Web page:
Background--Early diagnosis and knowledge of infarct size is critical for the management of acute myocardial infarction (MI). We evaluated whether early elevated plasma level of macrophage migration inhibitory factor (MIF) is useful for these purposes in patients with ST-elevation MI (STEMI). Methods and Results--We first studied MIF level in plasma and the myocardium in mice and determined infarct size. MI for 15 or 60 minutes resulted in 2.5-fold increase over control values in plasma MIF levels while MIF content in the ischemic myocardium reduced by 50% and plasma MIF levels correlated with myocardium-at-risk and infarct size at both time-points (P < 0.01). In patients with STEMI, we obtained admission plasma samples and measured MIF, conventional troponins (TnI, TnT), high sensitive TnI (hsTnI), creatine kinase (CK), CK-MB, and myoglobin. Infarct size was assessed by cardiac magnetic resonance (CMR) imaging. Patients with chronic stable angina and healthy volunteers were studied as controls. Of 374 STEMI patients, 68% had elevated admission MIF levels above the highest value in healthy controls (> 41.6 ng/mL), a proportion similar to hsTnI (75%) and TnI (50%), but greater than other biomarkers studied (20% to 31%, all P < 0.05 versus MIF). Only admission MIF levels correlated with CMR-derived infarct size, ventricular volumes and ejection fraction (n=42, r=0.46 to 0.77, all P < 0.01) at 3 day and 3 months post-MI. Conclusion--Plasma MIF levels are elevated in a high proportion of STEMI patients at the first obtainable sample and these levels are predictive of final infarct size and the extent of cardiac remodeling.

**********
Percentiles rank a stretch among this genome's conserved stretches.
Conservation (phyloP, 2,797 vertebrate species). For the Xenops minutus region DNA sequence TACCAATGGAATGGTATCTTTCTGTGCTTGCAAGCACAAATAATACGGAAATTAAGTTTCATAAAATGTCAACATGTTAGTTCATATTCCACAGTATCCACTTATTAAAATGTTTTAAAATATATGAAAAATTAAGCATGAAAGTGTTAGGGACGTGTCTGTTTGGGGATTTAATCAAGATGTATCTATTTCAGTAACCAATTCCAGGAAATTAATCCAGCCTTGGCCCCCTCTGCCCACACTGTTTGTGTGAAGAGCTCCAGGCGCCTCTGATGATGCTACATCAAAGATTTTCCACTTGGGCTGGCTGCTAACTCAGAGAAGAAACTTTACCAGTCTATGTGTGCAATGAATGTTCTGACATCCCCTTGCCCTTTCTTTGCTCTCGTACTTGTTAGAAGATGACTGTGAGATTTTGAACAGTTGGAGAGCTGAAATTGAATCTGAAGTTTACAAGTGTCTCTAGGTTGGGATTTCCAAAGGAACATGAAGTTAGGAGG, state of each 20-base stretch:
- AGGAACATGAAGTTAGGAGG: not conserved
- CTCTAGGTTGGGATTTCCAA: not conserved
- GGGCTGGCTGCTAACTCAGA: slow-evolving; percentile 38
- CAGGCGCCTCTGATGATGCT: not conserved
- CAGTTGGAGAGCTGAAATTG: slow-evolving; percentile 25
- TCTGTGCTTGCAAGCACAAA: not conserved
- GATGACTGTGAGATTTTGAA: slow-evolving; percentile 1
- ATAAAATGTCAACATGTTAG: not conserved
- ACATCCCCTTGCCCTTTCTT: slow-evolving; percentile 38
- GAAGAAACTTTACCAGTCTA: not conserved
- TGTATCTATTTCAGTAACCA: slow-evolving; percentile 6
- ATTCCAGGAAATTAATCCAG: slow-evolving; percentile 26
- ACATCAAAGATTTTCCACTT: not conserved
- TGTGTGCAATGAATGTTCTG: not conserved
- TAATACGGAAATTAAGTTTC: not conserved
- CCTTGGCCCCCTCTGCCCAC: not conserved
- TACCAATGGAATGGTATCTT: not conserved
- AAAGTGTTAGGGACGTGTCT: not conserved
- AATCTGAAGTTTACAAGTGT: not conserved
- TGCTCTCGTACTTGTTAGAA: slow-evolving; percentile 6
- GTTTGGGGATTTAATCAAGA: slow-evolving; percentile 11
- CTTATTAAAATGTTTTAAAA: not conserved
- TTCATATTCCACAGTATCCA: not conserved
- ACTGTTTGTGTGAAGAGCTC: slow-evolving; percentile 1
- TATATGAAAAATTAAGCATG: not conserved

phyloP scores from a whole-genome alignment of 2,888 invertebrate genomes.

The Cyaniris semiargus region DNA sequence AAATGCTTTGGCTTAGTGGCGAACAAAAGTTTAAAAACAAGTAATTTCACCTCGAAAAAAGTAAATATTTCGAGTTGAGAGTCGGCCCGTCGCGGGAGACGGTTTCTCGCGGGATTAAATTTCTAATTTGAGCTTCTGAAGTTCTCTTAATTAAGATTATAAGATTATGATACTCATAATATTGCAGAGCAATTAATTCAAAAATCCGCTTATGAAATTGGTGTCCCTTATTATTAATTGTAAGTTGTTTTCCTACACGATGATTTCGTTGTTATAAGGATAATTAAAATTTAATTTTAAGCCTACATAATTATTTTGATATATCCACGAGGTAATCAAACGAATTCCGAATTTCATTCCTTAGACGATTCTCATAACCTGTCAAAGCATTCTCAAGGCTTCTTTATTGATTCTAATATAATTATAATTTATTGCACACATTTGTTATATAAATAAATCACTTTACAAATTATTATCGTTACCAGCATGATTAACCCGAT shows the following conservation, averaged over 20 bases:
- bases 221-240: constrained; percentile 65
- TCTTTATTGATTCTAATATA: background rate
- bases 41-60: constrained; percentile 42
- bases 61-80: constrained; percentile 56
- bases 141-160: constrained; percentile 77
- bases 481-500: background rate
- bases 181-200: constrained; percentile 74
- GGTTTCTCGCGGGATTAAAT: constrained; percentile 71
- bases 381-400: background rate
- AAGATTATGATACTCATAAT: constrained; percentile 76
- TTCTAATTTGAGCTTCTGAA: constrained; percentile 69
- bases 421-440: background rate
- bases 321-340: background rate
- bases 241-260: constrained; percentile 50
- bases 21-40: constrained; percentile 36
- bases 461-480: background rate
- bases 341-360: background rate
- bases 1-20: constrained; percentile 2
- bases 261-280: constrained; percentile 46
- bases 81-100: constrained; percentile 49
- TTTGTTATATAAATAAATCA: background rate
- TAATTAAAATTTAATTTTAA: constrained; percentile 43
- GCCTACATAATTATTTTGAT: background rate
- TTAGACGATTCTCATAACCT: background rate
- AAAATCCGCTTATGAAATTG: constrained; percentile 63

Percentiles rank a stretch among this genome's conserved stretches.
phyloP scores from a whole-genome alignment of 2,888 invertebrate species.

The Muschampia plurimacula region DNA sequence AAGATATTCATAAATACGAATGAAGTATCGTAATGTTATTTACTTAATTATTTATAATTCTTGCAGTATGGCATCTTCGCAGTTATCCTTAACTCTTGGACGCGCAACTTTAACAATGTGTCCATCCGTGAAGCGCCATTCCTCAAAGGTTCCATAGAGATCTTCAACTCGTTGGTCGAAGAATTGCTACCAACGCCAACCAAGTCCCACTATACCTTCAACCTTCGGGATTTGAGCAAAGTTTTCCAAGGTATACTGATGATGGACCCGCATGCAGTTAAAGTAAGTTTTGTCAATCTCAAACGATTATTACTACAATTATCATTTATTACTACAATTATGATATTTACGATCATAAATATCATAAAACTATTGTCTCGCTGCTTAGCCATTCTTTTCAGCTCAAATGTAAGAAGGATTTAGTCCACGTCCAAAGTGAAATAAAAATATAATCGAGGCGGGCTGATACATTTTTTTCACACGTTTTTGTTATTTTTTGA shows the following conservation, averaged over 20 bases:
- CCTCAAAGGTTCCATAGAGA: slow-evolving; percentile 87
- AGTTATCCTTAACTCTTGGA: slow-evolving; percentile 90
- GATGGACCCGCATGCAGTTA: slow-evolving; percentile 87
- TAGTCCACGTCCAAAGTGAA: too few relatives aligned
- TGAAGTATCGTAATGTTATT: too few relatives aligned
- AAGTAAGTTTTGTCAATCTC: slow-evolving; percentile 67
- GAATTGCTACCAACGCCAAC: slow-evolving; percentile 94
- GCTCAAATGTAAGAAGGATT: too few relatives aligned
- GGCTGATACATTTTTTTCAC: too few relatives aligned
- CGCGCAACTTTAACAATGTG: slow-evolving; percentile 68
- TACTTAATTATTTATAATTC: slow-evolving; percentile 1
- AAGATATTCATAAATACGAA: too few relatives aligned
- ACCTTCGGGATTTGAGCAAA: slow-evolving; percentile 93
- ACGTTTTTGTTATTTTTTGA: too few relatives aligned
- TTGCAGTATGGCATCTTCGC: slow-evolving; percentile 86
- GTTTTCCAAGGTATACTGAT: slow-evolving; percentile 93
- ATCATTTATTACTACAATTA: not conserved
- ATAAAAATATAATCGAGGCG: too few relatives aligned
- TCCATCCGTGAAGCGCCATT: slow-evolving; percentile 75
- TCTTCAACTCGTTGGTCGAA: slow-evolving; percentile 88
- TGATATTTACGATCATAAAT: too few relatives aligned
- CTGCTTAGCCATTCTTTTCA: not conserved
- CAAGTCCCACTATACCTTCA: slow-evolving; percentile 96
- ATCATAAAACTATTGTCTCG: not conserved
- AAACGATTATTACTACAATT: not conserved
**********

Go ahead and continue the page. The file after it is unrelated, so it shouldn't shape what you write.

|Journal||American Heart Association. Journal. Cardiovascular and Cerebrovascular Disease|
|Publication status||Published - 2013|
- Infarct size
- Macrophage migration inhibitory factor
- Myocardial infarction